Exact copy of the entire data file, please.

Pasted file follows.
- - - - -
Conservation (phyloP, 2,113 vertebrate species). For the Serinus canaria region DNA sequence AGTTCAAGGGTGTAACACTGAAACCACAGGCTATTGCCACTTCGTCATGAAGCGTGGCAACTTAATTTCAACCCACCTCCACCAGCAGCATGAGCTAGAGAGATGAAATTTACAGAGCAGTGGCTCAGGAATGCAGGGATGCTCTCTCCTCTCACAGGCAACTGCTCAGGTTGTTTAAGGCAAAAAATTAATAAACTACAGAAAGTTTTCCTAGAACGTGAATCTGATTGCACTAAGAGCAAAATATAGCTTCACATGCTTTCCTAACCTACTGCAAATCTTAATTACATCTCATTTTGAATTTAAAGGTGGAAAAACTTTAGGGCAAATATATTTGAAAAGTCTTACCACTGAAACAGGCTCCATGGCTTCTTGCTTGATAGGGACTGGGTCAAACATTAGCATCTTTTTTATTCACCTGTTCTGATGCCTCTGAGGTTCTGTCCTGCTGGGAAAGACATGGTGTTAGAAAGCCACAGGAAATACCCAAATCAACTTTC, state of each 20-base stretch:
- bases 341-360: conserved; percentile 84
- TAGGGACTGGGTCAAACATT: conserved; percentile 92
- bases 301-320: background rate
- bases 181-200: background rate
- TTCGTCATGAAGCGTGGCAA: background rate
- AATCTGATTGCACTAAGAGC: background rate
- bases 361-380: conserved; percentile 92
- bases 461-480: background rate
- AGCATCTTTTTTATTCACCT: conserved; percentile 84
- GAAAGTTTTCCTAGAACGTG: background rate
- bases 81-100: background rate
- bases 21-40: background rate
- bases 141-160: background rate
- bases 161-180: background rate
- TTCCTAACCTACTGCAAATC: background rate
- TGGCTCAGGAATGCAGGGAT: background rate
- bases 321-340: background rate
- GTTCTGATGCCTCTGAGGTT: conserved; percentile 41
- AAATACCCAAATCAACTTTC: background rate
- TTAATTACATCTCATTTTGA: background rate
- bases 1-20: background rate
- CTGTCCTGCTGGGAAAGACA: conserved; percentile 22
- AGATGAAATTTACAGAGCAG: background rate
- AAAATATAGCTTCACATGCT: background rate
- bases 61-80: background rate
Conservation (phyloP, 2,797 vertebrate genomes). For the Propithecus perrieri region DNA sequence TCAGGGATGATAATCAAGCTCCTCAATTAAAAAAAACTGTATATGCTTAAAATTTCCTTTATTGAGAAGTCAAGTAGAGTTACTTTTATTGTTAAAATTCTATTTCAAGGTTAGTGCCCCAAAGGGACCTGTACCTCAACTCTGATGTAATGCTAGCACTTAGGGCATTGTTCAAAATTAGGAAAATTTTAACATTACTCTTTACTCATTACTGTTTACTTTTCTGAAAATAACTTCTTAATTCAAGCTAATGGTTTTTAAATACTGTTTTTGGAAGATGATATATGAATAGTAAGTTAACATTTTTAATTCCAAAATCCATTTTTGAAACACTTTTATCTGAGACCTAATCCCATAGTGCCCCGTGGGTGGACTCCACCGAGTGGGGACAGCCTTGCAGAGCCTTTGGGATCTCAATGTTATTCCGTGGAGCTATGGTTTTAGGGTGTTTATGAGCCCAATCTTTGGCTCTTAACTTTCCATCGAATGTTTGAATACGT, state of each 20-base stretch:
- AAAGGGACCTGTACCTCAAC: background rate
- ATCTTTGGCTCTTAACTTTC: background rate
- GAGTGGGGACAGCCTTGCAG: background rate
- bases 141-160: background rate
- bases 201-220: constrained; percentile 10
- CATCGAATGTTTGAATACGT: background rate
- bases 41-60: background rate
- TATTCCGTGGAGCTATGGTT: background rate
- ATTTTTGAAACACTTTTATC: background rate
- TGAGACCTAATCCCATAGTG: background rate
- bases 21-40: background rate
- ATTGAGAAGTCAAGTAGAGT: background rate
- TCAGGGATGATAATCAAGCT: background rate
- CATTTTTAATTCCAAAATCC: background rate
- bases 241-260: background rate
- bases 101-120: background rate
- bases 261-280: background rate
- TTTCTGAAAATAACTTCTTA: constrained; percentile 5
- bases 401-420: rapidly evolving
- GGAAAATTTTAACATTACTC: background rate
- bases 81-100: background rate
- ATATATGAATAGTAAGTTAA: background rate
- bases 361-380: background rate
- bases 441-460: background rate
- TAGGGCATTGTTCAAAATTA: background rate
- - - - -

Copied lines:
Conservation (phyloP, 2,113 vertebrate species). For the Serinus canaria region DNA sequence AGTTCAAGGGTGTAACACTGAAACCACAGGCTATTGCCACTTCGTCATGAAGCGTGGCAACTTAATTTCAACCCACCTCCACCAGCAGCATGAGCTAGAGAGATGAAATTTACAGAGCAGTGGCTCAGGAATGCAGGGATGCTCTCTCCTCTCACAGGCAACTGCTCAGGTTGTTTAAGGCAAAAAATTAATAAACTACAGAAAGTTTTCCTAGAACGTGAATCTGATTGCACTAAGAGCAAAATATAGCTTCACATGCTTTCCTAACCTACTGCAAATCTTAATTACATCTCATTTTGAATTTAAAGGTGGAAAAACTTTAGGGCAAATATATTTGAAAAGTCTTACCACTGAAACAGGCTCCATGGCTTCTTGCTTGATAGGGACTGGGTCAAACATTAGCATCTTTTTTATTCACCTGTTCTGATGCCTCTGAGGTTCTGTCCTGCTGGGAAAGACATGGTGTTAGAAAGCCACAGGAAATACCCAAATCAACTTTC, state of each 20-base stretch:
- bases 341-360: conserved; percentile 84
- TAGGGACTGGGTCAAACATT: conserved; percentile 92
- bases 301-320: background rate
- bases 181-200: background rate
- TTCGTCATGAAGCGTGGCAA: background rate
- AATCTGATTGCACTAAGAGC: background rate
- bases 361-380: conserved; percentile 92
- bases 461-480: background rate
- AGCATCTTTTTTATTCACCT: conserved; percentile 84
- GAAAGTTTTCCTAGAACGTG: background rate
- bases 81-100: background rate
- bases 21-40: background rate
- bases 141-160: background rate
- bases 161-180: background rate
- TTCCTAACCTACTGCAAATC: background rate
- TGGCTCAGGAATGCAGGGAT: background rate
- bases 321-340: background rate
- GTTCTGATGCCTCTGAGGTT: conserved; percentile 41
- AAATACCCAAATCAACTTTC: background rate
- TTAATTACATCTCATTTTGA: background rate
- bases 1-20: background rate
- CTGTCCTGCTGGGAAAGACA: conserved; percentile 22
- AGATGAAATTTACAGAGCAG: background rate
- AAAATATAGCTTCACATGCT: background rate
- bases 61-80: background rate
Conservation (phyloP, 2,797 vertebrate genomes). For the Propithecus perrieri region DNA sequence TCAGGGATGATAATCAAGCTCCTCAATTAAAAAAAACTGTATATGCTTAAAATTTCCTTTATTGAGAAGTCAAGTAGAGTTACTTTTATTGTTAAAATTCTATTTCAAGGTTAGTGCCCCAAAGGGACCTGTACCTCAACTCTGATGTAATGCTAGCACTTAGGGCATTGTTCAAAATTAGGAAAATTTTAACATTACTCTTTACTCATTACTGTTTACTTTTCTGAAAATAACTTCTTAATTCAAGCTAATGGTTTTTAAATACTGTTTTTGGAAGATGATATATGAATAGTAAGTTAACATTTTTAATTCCAAAATCCATTTTTGAAACACTTTTATCTGAGACCTAATCCCATAGTGCCCCGTGGGTGGACTCCACCGAGTGGGGACAGCCTTGCAGAGCCTTTGGGATCTCAATGTTATTCCGTGGAGCTATGGTTTTAGGGTGTTTATGAGCCCAATCTTTGGCTCTTAACTTTCCATCGAATGTTTGAATACGT, state of each 20-base stretch:
- AAAGGGACCTGTACCTCAAC: background rate
- ATCTTTGGCTCTTAACTTTC: background rate
- GAGTGGGGACAGCCTTGCAG: background rate
- bases 141-160: background rate
- bases 201-220: constrained; percentile 10
- CATCGAATGTTTGAATACGT: background rate
- bases 41-60: background rate
- TATTCCGTGGAGCTATGGTT: background rate
- ATTTTTGAAACACTTTTATC: background rate
- TGAGACCTAATCCCATAGTG: background rate
- bases 21-40: background rate
- ATTGAGAAGTCAAGTAGAGT: background rate
- TCAGGGATGATAATCAAGCT: background rate
- CATTTTTAATTCCAAAATCC: background rate
- bases 241-260: background rate
- bases 101-120: background rate
- bases 261-280: background rate
- TTTCTGAAAATAACTTCTTA: constrained; percentile 5
- bases 401-420: rapidly evolving
- GGAAAATTTTAACATTACTC: background rate
- bases 81-100: background rate
- ATATATGAATAGTAAGTTAA: background rate
- bases 361-380: background rate
- bases 441-460: background rate
- TAGGGCATTGTTCAAAATTA: background rate